image, and to the adoption of the 
children of God — the necessity of 
repentance—justification by the im- 
puted righteousness of Christ thro' 
faith — the final perseverance or pre- 
servation of the saints to glory — 
immersion only as baptism, and be- 
lievers only as the proper subjects — 
the duty of observing the Lord's 
Supper, of regular and strict disci- 
pline, of faithful, scriptural and ten- 
der dealing, to consult the church 
respecting the propriety of any in- 
tended religious proceedure, and 
finally to disown entirely all the po- 
pish institutions which are so won- 
derfully revived and promoted under 
professions of benevolence and clia- j 
rity. We would gladly insert the 
whole* but we lack room. — Ed. 

To Miss Louisa Moore. 

Dear child, I arrived safe home 
from Virginia and found my family 
well for which, and ten thousands 
of other favors, I desire to bless my 
maker God. And but few people, 
I sometimes think, can sorely have 
greater cause to praise the Lord 
and to be humbled in the dust, than 
I have; and yet to do my very best, 
I cannot feel so thankful and hum- 
ble as I ought, and wish to be. In 
deed I at times feel quite otherwise 
than thankful and humble, but it is 
not to ray credit to say so, bu-t I can 
make free in speaking of religious 
exercises to Louisa, for I know she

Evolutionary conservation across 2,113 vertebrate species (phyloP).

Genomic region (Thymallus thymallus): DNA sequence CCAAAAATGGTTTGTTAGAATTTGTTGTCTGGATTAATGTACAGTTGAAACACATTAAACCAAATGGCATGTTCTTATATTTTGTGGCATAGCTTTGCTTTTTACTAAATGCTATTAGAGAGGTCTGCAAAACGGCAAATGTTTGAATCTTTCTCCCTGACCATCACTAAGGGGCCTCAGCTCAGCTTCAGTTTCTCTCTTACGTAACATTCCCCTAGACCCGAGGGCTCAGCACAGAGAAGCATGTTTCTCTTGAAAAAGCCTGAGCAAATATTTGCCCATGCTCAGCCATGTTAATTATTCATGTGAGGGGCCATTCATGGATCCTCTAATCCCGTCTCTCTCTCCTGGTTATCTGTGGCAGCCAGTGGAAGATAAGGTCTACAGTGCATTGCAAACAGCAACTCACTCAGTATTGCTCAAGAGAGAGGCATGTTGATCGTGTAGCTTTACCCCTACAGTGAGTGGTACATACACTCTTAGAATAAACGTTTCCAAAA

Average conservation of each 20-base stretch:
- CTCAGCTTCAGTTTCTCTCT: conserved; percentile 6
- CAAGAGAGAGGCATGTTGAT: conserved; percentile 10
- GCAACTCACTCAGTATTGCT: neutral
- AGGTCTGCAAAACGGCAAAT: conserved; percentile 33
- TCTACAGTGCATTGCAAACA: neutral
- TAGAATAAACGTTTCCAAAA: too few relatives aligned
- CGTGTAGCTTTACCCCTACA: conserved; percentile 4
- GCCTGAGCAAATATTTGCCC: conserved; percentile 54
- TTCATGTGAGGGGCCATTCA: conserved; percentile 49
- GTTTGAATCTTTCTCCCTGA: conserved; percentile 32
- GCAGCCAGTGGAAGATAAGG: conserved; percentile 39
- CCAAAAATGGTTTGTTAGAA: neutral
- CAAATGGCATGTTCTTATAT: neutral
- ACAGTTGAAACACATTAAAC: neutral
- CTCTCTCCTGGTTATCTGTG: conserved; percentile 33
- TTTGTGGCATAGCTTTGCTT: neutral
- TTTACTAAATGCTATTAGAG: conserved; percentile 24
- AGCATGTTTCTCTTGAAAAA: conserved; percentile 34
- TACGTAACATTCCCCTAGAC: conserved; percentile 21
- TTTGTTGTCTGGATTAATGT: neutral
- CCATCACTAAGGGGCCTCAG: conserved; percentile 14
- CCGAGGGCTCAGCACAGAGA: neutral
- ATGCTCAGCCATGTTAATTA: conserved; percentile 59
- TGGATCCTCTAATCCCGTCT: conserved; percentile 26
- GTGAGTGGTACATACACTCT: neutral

is acquainted with an abundance of 

Your letter to me, dated May 14th, 
I found when 1 got home, and I was 
glad to see it, and thankful to the 
Lord that he mokes my letters a 
blessing to your soul, and you say 
he does. Give him all the praise, 
child. You speak of a pleasant 
gale from the south, and then again 
vou talk about feeling fretful.. &c. 

Why you change amazingly, and 
yet it is no way strange, for we arc 
all kind of changelings, and hence 
we cannot expect to excel, though 
we may be numbered with the first- 
born, and be considerably dignified 
as was Reuben of old; yet as in: was 
unstable as water, he was not allow- 
ed to excel, Gen. 49. 3, 4. Hut 
there is One who excels all the hu- 
man race in wisdom, in strength, in 
goodness, in beauty, in riches, in 
honors, in worth, in pity, in love, in 
mercy, in truth, in grace and in sta-